The Western Sahara conflict is fast approaching its 40th anniversary with no end in sight. A web of geopolitical interests keeps the conflict in a permanent state of limbo. At the heart of this web is the U.N. Security Council, which has managed the conflict since the late 1980s. The council has been historically reticent to take dramatic action to resolve the dispute and remains so today. Though there has been “peace” in Western Sahara since 1991 when a cease-fire came into effect, all efforts to reconcile Morocco’s claim of sovereignty against the local population’s right to self-determination have failed. The status quo thus seems indefinitely sustainable. Unless the conflict takes a sudden turn for the worse, it is unlikely that the international community will make the tough choices necessary to achieve a lasting solution. Therein lies the paradox of the Western Sahara peace process: The peace process now exists to contain the conflict, but only a crisis will save Western Sahara.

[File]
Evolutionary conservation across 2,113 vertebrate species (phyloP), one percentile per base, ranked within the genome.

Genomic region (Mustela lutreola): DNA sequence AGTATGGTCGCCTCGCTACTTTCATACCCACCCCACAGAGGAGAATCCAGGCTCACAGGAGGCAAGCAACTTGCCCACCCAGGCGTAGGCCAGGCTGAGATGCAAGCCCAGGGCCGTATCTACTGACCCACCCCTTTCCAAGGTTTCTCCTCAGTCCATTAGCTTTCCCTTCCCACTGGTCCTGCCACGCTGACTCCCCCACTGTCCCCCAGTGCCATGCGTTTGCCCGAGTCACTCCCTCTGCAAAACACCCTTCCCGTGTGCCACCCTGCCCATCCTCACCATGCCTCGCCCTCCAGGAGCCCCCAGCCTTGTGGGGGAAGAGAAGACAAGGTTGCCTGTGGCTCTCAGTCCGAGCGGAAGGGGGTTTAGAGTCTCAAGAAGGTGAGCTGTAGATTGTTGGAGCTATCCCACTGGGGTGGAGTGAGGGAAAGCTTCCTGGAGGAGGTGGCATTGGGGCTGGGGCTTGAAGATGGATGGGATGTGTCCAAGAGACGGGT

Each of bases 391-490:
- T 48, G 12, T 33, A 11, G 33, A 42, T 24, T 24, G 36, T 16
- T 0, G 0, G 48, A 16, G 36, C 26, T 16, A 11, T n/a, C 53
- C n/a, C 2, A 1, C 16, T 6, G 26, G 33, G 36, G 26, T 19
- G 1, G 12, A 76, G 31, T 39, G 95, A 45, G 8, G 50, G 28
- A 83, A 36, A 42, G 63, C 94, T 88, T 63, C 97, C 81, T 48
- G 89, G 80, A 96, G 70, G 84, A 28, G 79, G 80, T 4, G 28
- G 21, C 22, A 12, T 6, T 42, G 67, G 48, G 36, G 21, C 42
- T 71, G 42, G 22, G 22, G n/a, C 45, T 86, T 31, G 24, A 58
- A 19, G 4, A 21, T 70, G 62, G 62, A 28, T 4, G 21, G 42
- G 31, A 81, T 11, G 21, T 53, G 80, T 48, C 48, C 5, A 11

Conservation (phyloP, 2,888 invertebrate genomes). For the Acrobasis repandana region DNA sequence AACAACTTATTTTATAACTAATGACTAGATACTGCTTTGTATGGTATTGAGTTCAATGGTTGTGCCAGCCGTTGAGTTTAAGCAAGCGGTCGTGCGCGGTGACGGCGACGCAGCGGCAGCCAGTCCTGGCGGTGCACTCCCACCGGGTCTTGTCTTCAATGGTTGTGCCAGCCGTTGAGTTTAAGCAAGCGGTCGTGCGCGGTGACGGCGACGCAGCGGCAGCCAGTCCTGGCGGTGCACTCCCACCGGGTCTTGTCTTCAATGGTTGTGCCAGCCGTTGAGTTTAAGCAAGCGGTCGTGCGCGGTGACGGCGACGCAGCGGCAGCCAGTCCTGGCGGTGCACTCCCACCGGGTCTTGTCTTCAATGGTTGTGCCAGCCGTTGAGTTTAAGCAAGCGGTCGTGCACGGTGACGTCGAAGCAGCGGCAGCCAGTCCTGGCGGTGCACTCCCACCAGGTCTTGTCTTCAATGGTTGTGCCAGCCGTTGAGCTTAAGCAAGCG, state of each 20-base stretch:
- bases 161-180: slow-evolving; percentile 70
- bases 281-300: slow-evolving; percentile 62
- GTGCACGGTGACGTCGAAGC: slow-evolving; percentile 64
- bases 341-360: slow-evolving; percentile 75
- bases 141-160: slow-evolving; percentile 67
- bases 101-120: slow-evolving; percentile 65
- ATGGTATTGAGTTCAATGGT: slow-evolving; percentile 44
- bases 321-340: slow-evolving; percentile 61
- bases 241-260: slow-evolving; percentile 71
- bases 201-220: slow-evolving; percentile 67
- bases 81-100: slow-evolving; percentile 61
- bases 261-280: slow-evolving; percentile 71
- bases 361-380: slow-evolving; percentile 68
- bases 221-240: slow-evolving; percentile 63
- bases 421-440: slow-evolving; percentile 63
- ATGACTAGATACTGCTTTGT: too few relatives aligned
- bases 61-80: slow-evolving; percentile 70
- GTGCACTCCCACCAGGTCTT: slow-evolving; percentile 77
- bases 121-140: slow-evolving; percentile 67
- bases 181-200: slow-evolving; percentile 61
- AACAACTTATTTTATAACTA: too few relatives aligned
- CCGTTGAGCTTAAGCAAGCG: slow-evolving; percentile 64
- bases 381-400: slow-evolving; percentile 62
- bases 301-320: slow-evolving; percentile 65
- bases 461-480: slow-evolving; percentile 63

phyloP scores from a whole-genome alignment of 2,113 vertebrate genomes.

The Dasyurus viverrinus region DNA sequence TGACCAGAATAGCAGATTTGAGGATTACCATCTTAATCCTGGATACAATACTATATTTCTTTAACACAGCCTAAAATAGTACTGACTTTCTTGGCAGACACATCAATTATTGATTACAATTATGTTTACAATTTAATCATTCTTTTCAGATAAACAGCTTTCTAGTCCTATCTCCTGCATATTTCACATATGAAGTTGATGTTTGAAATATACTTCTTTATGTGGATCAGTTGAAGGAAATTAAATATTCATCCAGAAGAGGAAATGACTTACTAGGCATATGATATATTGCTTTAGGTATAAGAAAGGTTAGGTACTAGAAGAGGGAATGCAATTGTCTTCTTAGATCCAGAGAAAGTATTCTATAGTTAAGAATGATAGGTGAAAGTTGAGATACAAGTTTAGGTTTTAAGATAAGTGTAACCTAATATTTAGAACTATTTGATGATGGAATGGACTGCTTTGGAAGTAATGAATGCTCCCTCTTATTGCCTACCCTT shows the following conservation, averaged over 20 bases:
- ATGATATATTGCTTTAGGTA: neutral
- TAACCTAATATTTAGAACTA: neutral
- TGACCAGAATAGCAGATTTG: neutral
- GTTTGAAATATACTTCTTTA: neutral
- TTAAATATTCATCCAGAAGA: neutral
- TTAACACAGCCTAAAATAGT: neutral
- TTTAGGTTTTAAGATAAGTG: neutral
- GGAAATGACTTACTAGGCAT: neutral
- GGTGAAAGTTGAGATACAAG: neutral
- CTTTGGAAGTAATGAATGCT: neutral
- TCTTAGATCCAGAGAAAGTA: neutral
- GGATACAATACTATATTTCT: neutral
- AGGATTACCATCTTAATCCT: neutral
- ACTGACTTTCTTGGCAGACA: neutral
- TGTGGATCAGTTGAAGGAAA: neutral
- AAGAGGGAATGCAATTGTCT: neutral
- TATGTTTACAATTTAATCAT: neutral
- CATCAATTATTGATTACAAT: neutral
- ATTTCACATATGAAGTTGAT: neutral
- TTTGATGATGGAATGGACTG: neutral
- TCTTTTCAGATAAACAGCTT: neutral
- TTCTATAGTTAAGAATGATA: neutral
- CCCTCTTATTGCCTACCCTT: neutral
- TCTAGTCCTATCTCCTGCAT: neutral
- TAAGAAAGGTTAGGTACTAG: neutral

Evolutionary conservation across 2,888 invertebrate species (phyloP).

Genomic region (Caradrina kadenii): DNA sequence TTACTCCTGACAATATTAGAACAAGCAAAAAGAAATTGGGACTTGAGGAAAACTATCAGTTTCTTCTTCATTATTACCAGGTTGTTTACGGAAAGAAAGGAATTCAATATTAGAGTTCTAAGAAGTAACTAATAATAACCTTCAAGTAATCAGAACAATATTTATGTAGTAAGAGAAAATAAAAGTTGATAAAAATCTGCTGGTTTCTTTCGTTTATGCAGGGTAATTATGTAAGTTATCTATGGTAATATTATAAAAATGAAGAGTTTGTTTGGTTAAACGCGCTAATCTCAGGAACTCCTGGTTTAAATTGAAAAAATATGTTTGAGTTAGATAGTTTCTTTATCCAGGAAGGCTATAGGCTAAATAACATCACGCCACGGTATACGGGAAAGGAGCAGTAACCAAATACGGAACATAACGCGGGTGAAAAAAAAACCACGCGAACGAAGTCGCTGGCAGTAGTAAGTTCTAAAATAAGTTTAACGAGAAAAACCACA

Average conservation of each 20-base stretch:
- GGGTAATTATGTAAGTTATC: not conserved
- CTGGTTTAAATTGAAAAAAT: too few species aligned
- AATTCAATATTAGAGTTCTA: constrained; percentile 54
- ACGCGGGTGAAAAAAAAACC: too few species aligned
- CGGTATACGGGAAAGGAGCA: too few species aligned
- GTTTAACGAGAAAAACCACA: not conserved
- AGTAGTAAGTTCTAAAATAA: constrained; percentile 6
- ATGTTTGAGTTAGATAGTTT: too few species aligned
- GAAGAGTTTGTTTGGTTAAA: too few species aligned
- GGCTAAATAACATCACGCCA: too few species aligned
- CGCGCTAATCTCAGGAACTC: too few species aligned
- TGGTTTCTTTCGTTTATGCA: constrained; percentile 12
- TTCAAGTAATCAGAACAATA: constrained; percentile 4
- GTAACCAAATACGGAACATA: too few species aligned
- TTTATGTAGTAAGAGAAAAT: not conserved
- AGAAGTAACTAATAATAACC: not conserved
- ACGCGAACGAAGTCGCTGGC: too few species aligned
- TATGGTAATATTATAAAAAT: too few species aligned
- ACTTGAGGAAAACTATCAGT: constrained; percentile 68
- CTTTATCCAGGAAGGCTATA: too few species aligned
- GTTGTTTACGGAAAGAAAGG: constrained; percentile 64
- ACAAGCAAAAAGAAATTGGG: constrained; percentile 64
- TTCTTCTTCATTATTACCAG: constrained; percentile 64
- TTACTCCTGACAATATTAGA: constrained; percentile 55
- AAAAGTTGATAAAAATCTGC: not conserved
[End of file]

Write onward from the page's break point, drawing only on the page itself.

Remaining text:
For these reasons, observers often speculate as to which forces could shake things up in Western Sahara. In recent years, three developments have emerged that initially appeared to have the potential to unbalance the deadlock: the Arab Spring, the 2012 Mali crisis and renewed oil and gas interest in the area. However, it is unlikely that a popular mass revolt will drive Morocco out of Western Sahara, or bring down the Moroccan monarchy. Meanwhile, it is abundantly clear that North Atlantic powers see Morocco as a bulwark of stability in a region plagued by civil strife along the Mediterranean coast and by terrorist groups in the Sahara. Finally, international energy companies that have returned to Western Sahara seek to work with Morocco to exploit the contested territory’s possible riches. Whether or not oil companies will bring peace or war to Western Sahara will likely hinge on the response of the territory’s nationalist movement, which remains to be seen.
A Brief History of the Stalemate